June 20th marks World Refugee Day, when millions of people around the world celebrate the strength, courage, and resilience of those among us who have been forced to flee their home countries to escape serious violations of human rights in search of safety and protection in another country. Given the ongoing crises in Syria, Afghanistan, Somalia, and elsewhere, the world’s refugee population continues to increase to levels not seen in recent history; according to the United Nations High Commissioner for Refugees, there are now nearly 60 million forcibly displaced people worldwide. The need to find a durable solution for resettlement is now greater than ever.
In the wake of the California primary, the 2016 election will look ahead to November and the key voting demographics that will play a major role in its outcome. This spring, the Center for American Progress and Latino Decisions conducted polling of black women and Latinas, aiming to gain a better understanding of key issues that members of these communities face each day and will press candidates for solutions to, including expanding beyond traditional civil rights and immigration policies. Challenges around economic security and equality are major priorities for black women and Latinas, as they are for many voters across the country.
Please join the Center for American Progress for a fascinating discussion with author Sidney Blumenthal about the first installment in his multivolume examination of the political mind of President Abraham Lincoln. The series looks at the genius of Lincoln from his obscure beginnings to his presidency, assassination, and the overthrow of his post-Civil War dreams of Reconstruction. The first volume, A Self-Made Man, traces Lincoln from his painful youth, describing himself as “a slave,” to his emergence as the man we recognize as Abraham Lincoln. From his youth as a “newsboy,” a voracious newspaper reader, Lincoln became a free thinker, reading Thomas Paine, as well as Shakespeare and the Bible, and studying Euclid to sharpen his arguments as a lawyer. Lincoln’s anti-slavery thinking began in his childhood amid the Primitive Baptist anti-slavery dissidents in backwoods Kentucky and Indiana, the roots of his repudiation of Southern Christian pro-slavery theology.
Please join the Center for American Progress for a panel discussion about the lessons learned from the charter sector over the past 25 years, the future of the sector, and how to increase the number of high-quality public schools. Panelists will provide diverse perspectives on the effectiveness of the current charter school landscape and insight into what the future holds for charter schools.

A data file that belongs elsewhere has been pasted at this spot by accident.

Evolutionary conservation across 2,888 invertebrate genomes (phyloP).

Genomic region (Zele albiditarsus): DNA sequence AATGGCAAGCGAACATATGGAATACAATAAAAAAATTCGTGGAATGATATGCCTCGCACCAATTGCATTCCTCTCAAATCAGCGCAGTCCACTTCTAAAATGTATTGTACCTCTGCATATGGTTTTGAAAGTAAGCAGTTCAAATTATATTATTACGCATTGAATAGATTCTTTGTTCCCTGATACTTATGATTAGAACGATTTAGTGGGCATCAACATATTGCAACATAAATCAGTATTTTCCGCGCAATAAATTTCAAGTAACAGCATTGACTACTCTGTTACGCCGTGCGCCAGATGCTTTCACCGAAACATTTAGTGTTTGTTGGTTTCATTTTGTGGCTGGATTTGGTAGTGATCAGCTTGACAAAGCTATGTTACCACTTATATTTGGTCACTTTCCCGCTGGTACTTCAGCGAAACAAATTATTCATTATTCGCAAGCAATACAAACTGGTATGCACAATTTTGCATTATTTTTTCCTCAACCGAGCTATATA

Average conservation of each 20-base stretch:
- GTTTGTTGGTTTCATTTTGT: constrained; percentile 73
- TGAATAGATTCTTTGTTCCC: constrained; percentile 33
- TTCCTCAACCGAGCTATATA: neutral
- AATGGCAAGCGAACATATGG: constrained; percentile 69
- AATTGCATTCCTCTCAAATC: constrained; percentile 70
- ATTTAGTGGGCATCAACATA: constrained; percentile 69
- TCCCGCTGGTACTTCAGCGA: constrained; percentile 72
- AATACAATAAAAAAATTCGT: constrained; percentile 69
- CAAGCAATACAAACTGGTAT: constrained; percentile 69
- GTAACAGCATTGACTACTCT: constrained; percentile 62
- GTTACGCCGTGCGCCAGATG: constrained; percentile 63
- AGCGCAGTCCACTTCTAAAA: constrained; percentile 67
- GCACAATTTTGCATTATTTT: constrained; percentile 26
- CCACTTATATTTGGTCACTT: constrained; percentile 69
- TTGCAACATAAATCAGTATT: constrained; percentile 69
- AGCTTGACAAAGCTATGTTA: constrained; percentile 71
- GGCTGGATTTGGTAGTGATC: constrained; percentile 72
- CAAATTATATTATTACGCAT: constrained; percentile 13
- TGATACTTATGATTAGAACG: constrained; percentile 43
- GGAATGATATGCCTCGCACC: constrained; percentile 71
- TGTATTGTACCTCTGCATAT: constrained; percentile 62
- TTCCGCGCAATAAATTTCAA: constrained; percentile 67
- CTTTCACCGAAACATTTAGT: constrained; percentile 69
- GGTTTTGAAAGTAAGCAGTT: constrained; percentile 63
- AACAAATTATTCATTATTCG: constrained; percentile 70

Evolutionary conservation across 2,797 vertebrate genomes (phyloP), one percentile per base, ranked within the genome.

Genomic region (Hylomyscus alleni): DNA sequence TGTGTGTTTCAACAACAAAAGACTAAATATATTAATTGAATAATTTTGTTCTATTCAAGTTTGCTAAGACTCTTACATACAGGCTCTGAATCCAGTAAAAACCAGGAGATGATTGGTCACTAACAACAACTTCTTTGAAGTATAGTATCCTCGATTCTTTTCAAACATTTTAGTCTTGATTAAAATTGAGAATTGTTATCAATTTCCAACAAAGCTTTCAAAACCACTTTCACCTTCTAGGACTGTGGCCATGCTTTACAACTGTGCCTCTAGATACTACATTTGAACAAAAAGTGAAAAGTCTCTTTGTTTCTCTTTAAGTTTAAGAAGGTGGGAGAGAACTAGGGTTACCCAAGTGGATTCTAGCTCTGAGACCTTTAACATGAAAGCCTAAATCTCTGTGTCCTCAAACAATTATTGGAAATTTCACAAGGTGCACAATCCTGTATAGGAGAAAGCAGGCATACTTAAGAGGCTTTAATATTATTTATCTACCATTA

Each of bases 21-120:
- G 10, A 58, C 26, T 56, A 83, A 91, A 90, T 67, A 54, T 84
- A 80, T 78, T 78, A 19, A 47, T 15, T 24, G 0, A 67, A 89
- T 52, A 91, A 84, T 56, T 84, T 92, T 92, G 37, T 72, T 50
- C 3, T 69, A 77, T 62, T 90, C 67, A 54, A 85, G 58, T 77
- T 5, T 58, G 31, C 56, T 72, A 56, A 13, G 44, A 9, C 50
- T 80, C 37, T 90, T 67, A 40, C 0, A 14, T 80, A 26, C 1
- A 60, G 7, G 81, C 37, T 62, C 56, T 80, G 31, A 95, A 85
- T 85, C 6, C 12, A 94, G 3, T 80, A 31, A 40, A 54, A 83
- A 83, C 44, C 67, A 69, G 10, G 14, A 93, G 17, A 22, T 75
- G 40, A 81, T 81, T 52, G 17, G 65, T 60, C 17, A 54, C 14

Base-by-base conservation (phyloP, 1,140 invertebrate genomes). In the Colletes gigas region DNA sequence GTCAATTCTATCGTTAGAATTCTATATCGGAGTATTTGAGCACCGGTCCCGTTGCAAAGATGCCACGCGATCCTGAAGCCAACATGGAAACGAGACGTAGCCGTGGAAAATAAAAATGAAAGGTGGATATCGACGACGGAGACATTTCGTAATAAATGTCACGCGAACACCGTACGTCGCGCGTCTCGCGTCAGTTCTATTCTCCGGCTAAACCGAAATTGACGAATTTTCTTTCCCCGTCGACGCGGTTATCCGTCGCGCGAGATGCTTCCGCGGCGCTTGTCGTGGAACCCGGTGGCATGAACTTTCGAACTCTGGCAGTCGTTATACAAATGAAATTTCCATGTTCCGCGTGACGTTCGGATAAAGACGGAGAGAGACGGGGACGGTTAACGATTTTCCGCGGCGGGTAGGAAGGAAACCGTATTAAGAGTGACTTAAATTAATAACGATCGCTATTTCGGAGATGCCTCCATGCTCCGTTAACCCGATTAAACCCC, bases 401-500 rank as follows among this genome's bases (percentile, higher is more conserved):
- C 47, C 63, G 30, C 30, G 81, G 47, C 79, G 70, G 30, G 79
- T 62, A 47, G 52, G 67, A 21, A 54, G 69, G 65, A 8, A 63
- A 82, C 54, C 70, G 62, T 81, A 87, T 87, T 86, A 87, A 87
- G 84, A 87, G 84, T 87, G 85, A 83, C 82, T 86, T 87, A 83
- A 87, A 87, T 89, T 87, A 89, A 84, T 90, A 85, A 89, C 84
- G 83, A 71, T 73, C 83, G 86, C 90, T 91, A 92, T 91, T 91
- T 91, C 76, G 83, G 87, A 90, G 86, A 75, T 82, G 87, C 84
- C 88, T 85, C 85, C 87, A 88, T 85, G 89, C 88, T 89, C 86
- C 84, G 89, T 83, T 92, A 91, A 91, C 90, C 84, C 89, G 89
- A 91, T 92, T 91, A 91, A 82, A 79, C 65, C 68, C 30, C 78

As NASA Administrator Charles Bolden noted this past October at the Center for American Progress, America is closer to sending a human to Mars than ever before. But while the United States has made significant progress toward that goal in recent years, NASA must still discover how it will overcome the practical physical and psychological challenges American astronauts will face on their voyage to—and their stay on—the red planet.
The United States has made remarkable strides over the past seven years to address climate change, both domestically and internationally. Yet there is widespread agreement that more must be done to reduce pollution and increase resilience to an already changing climate. Please join the Center for American Progress for a discussion about these challenges and opportunities with U.S. Secretary of Agriculture Tom Vilsack and other distinguished guests.
The massacre at Sandy Hook was seen as a watershed moment in our national gun debate, but the body count at the hands of gun violence has only grown. Through the lens of victims’ families, as well as pro-gun advocates, Under the Gun
examines why our politicians have failed to act.
When some 200 New York City fast food workers walked off their jobs in November 2012 to demand a $15 minimum wage and a union, no one could have predicted that the one-day strike would spark a national movement. But when workers won a $15 minimum wage in SeaTac, Washington, in 2013, and then soon after in Seattle, the movement seemed to capture the public imagination. Less than four years since it began, the Fight for $15 movement has not only united low-wage workers across the country in a call for better wages and a voice on the job, but also pushed policymakers across the country to raise state and local minimum wage laws.